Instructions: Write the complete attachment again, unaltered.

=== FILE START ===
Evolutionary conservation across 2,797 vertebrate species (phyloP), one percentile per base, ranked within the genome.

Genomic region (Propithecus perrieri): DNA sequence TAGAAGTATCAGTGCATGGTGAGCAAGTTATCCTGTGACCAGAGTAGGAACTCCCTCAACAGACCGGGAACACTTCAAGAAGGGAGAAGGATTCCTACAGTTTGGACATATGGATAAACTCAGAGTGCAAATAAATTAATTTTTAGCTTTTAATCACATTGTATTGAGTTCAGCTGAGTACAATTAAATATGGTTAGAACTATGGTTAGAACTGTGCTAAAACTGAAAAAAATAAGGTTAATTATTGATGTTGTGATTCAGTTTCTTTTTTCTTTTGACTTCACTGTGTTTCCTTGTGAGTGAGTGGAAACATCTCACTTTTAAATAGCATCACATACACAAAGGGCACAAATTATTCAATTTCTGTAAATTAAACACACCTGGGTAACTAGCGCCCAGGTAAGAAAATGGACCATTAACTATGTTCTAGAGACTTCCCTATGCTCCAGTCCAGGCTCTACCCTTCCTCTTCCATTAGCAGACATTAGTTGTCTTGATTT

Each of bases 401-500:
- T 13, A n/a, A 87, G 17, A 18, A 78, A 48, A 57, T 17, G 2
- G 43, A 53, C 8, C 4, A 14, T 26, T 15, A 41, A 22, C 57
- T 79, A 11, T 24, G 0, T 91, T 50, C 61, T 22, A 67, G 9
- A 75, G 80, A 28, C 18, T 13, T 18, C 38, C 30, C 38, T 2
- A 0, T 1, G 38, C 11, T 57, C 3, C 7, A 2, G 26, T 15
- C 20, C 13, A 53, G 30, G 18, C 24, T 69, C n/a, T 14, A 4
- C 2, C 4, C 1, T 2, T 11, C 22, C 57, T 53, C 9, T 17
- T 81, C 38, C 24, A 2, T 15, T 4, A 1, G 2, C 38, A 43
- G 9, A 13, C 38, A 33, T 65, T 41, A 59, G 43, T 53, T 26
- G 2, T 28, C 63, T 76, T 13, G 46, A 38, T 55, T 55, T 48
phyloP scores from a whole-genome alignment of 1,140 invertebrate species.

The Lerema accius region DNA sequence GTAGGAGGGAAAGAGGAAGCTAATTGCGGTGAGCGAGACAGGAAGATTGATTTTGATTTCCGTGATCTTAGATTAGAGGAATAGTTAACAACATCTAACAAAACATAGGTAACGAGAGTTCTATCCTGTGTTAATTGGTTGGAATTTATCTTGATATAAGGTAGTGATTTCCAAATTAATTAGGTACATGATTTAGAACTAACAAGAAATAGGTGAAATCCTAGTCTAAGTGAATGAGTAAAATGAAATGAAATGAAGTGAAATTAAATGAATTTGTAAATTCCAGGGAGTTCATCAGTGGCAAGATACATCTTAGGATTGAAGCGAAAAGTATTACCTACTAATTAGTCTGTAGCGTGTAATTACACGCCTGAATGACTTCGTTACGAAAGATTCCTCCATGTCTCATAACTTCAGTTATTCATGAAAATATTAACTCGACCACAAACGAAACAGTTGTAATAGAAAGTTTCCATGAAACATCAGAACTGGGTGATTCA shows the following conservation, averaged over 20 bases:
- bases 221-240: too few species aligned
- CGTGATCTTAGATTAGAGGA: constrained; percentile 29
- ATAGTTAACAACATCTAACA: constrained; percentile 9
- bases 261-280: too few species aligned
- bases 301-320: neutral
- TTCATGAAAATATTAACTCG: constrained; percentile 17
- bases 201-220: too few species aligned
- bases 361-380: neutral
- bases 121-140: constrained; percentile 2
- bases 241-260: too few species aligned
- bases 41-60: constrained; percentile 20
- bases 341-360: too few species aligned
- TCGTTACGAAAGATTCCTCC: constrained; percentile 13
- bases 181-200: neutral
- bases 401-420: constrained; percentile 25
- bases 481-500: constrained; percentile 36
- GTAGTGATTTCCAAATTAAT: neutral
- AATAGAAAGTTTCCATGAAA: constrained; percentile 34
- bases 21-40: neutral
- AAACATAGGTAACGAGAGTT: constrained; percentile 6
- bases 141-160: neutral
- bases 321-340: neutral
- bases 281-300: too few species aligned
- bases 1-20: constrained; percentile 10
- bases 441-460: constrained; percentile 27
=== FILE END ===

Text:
Evolutionary conservation across 2,797 vertebrate species (phyloP), one percentile per base, ranked within the genome.

Genomic region (Propithecus perrieri): DNA sequence TAGAAGTATCAGTGCATGGTGAGCAAGTTATCCTGTGACCAGAGTAGGAACTCCCTCAACAGACCGGGAACACTTCAAGAAGGGAGAAGGATTCCTACAGTTTGGACATATGGATAAACTCAGAGTGCAAATAAATTAATTTTTAGCTTTTAATCACATTGTATTGAGTTCAGCTGAGTACAATTAAATATGGTTAGAACTATGGTTAGAACTGTGCTAAAACTGAAAAAAATAAGGTTAATTATTGATGTTGTGATTCAGTTTCTTTTTTCTTTTGACTTCACTGTGTTTCCTTGTGAGTGAGTGGAAACATCTCACTTTTAAATAGCATCACATACACAAAGGGCACAAATTATTCAATTTCTGTAAATTAAACACACCTGGGTAACTAGCGCCCAGGTAAGAAAATGGACCATTAACTATGTTCTAGAGACTTCCCTATGCTCCAGTCCAGGCTCTACCCTTCCTCTTCCATTAGCAGACATTAGTTGTCTTGATTT

Each of bases 401-500:
- T 13, A n/a, A 87, G 17, A 18, A 78, A 48, A 57, T 17, G 2
- G 43, A 53, C 8, C 4, A 14, T 26, T 15, A 41, A 22, C 57
- T 79, A 11, T 24, G 0, T 91, T 50, C 61, T 22, A 67, G 9
- A 75, G 80, A 28, C 18, T 13, T 18, C 38, C 30, C 38, T 2
- A 0, T 1, G 38, C 11, T 57, C 3, C 7, A 2, G 26, T 15
- C 20, C 13, A 53, G 30, G 18, C 24, T 69, C n/a, T 14, A 4
- C 2, C 4, C 1, T 2, T 11, C 22, C 57, T 53, C 9, T 17
- T 81, C 38, C 24, A 2, T 15, T 4, A 1, G 2, C 38, A 43
- G 9, A 13, C 38, A 33, T 65, T 41, A 59, G 43, T 53, T 26
- G 2, T 28, C 63, T 76, T 13, G 46, A 38, T 55, T 55, T 48
phyloP scores from a whole-genome alignment of 1,140 invertebrate species.

The Lerema accius region DNA sequence GTAGGAGGGAAAGAGGAAGCTAATTGCGGTGAGCGAGACAGGAAGATTGATTTTGATTTCCGTGATCTTAGATTAGAGGAATAGTTAACAACATCTAACAAAACATAGGTAACGAGAGTTCTATCCTGTGTTAATTGGTTGGAATTTATCTTGATATAAGGTAGTGATTTCCAAATTAATTAGGTACATGATTTAGAACTAACAAGAAATAGGTGAAATCCTAGTCTAAGTGAATGAGTAAAATGAAATGAAATGAAGTGAAATTAAATGAATTTGTAAATTCCAGGGAGTTCATCAGTGGCAAGATACATCTTAGGATTGAAGCGAAAAGTATTACCTACTAATTAGTCTGTAGCGTGTAATTACACGCCTGAATGACTTCGTTACGAAAGATTCCTCCATGTCTCATAACTTCAGTTATTCATGAAAATATTAACTCGACCACAAACGAAACAGTTGTAATAGAAAGTTTCCATGAAACATCAGAACTGGGTGATTCA shows the following conservation, averaged over 20 bases:
- bases 221-240: too few species aligned
- CGTGATCTTAGATTAGAGGA: constrained; percentile 29
- ATAGTTAACAACATCTAACA: constrained; percentile 9
- bases 261-280: too few species aligned
- bases 301-320: neutral
- TTCATGAAAATATTAACTCG: constrained; percentile 17
- bases 201-220: too few species aligned
- bases 361-380: neutral
- bases 121-140: constrained; percentile 2
- bases 241-260: too few species aligned
- bases 41-60: constrained; percentile 20
- bases 341-360: too few species aligned
- TCGTTACGAAAGATTCCTCC: constrained; percentile 13
- bases 181-200: neutral
- bases 401-420: constrained; percentile 25
- bases 481-500: constrained; percentile 36
- GTAGTGATTTCCAAATTAAT: neutral
- AATAGAAAGTTTCCATGAAA: constrained; percentile 34
- bases 21-40: neutral
- AAACATAGGTAACGAGAGTT: constrained; percentile 6
- bases 141-160: neutral
- bases 321-340: neutral
- bases 281-300: too few species aligned
- bases 1-20: constrained; percentile 10
- bases 441-460: constrained; percentile 27